Referrals to treatment

Patient visit, their rights and responsibilities

In order to give our patients the best care possible, it is important that they attend their appointments with us. If they are not able to do so or no longer require your appointment, it is important that they let us know as soon as possible. This way we can ensure that the appointment can be offered to another patient in need of care.


18 weeks referral to treatment (RTT) rules – your rights

We are committed to treating all our patients within 18 weeks. This is part of the NHS Constitution and your legal right.

The NHS Constitution gives you the right to access consultant led services within a maximum of 18 weeks from referral or, if this is not possible, for the NHS to take all reasonable steps to offer you a range of suitable providers.

The waiting time is calculated from the date we receive your referral, to the date you either receive treatment or a decision is made that you do not require treatment. This timescale is referred to as 'referral to treatment' (RTT). Our patient access policy outlines how we manage the process between referral to our services and the first treatment or discharge. The maximum waiting times are detailed in the NHS Constitution handbook which covers the whole of the NHS in England. 

The only services not covered by the 18 weeks rule at Moorfields are those that are not consultant led. If you are referred into a service where your care is not overseen by a consultant, the 18 week target does not apply.


18 weeks RTT rules – your responsibilities

We want to use our clinics, theatres and staff efficiently and effectively, and we do everything we can to ensure that all of our patients are seen within 18 weeks. The following are a few things that our patients can do that help us and in turn help other patients.

  • When you are being referred to us please make sure that, as far as is reasonably possible, you are available within the next 18 weeks.
  • If you are unable to attend your appointment please tell us with as much notice as possible. The more notice you give, the easier it is for us to offer that appointment to another patient who needs our help.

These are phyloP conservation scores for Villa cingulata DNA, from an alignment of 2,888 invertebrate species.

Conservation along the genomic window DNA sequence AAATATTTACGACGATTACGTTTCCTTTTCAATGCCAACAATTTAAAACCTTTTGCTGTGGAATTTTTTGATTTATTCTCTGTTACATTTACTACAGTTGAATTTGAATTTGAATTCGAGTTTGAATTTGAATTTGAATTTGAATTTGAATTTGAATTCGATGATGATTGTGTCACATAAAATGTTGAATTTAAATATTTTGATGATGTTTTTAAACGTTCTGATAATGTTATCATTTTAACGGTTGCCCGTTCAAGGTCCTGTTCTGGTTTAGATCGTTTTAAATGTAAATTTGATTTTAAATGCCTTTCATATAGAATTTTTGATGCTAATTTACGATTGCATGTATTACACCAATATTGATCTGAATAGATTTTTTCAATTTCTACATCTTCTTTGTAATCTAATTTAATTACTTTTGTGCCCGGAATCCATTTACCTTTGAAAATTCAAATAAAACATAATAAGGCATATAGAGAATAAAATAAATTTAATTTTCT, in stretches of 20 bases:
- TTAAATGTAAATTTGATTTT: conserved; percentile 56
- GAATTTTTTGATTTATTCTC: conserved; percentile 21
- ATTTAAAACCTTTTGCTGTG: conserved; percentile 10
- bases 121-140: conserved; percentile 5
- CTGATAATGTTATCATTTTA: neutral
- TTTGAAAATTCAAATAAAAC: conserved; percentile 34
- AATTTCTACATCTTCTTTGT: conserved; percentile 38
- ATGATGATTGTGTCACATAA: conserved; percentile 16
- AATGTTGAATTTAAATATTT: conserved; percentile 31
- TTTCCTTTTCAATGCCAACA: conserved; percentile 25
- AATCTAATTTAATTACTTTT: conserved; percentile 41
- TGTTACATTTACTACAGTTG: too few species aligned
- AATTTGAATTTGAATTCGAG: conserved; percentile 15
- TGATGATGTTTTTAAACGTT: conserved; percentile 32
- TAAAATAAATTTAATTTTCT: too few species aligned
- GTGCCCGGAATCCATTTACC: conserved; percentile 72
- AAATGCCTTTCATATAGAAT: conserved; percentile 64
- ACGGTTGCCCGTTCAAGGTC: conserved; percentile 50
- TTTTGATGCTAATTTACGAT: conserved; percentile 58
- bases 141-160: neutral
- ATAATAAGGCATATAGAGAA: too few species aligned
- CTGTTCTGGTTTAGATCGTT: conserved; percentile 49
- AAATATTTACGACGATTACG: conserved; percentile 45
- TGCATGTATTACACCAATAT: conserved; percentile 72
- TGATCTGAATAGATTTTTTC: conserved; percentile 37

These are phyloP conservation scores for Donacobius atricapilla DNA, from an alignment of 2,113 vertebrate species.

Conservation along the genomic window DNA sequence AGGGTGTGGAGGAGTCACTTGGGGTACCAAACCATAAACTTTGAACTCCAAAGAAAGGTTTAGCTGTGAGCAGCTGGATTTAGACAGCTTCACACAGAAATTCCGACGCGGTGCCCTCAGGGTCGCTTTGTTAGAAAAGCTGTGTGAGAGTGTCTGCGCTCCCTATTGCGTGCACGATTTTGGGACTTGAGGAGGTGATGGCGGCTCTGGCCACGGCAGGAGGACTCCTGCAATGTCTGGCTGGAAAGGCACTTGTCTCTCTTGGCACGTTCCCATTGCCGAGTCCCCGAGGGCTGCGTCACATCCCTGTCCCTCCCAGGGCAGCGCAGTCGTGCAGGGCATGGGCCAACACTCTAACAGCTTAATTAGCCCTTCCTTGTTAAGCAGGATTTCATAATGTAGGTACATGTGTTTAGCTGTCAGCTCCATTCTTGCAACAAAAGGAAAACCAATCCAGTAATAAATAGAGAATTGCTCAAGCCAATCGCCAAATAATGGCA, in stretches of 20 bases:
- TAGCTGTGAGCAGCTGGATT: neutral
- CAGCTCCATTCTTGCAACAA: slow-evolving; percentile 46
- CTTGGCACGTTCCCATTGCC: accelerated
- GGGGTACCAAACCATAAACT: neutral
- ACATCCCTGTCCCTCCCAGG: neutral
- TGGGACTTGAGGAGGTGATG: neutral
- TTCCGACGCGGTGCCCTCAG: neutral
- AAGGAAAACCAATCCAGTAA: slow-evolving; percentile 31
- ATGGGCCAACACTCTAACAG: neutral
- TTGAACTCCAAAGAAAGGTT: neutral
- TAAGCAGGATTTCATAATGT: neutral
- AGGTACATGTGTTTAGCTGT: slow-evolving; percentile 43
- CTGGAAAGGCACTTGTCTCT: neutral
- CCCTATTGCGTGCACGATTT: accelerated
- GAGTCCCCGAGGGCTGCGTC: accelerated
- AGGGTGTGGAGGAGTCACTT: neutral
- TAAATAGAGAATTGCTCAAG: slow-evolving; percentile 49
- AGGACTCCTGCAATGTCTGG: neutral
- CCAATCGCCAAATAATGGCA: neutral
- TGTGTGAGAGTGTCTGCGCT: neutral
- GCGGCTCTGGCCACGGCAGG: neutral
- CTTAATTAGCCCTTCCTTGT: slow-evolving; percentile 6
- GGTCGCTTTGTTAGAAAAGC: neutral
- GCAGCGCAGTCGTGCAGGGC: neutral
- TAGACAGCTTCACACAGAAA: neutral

• Arrive on time for your appointment. We do our best to see all our patients on time and while situations can occur that cause clinics to run behind, if our patients arrive on time for appointments this helps ensure clinics run smoothly.
  • Tell us and your GP if you move house or change your contact details.

If you feel that you have waited too long for your appointment without being contacted by us, please get in touch to see how we can help you.


18 weeks RTT rules – missing and cancelling appointments

Our patient access policy outlines the rules we have regarding cancelling or missing your appointment. These rules are in place so that we are able to use our resources as efficiently as possible and ensure that your safety is maintained.

You are allowed to cancel and rebook an appointment once, however if you cancel a second time it is likely that you will be discharged back to the care of your GP.

If you do not attend (DNA) your first appointment (this means not attending your appointment and not contacting us at least 24 hours before your appointment to tell us that you won't be attending), you will be offered another appointment. If you DNA your second first appointment or any follow up appointment, it is likely that you will be discharged back to your GP.

In the event of multiple DNAs or cancellations, your condition will be assessed by a consultant and providing there is no clinical reason otherwise, you will be discharged back to your GP.


18 weeks RTT rules – stopping the clock

While you are waiting for your treatment you are on an 'active 18 week clock'. This is how we measure how long you have been waiting. There are several circumstances that can stop that clock:

  • It is medically necessary to wait for your treatment to begin. For example, if your blood pressure needs to improve before we can consider surgery.
  • You do not require any treatment.
  • There is a more pressing medical condition that requires treatment before the condition you are being considered for can be completed. For example, if you require cataract surgery but need to have a heart bypass before that.
  • You have not attended appointments and have been discharged.
  • You are offered treatment but choose to refuse that treatment.
  • It is not necessary for you to have treatment at this time but you will be followed up by the hospital. For example, you have very mild glaucoma that does not require any treatment but need to have another appointment in six months’ time.

If you have your clock stopped because of treatment or because it was not appropriate to start treatment at the time, your clock can restart at a later date. If your doctor decides to try a new treatment or that it is now appropriate to start treatment and you have to wait for that treatment, your clock will start from that date. For example, if you have mild cataracts that have not needed treatment but at a follow up appointment the consultant decides that treatment is needed, you would go on the waiting list that day and your clock would restart from zero.

If you have any questions about your appointment, your rights or your responsibilities, please contact us using the number on your letter.



Last updated: May 2019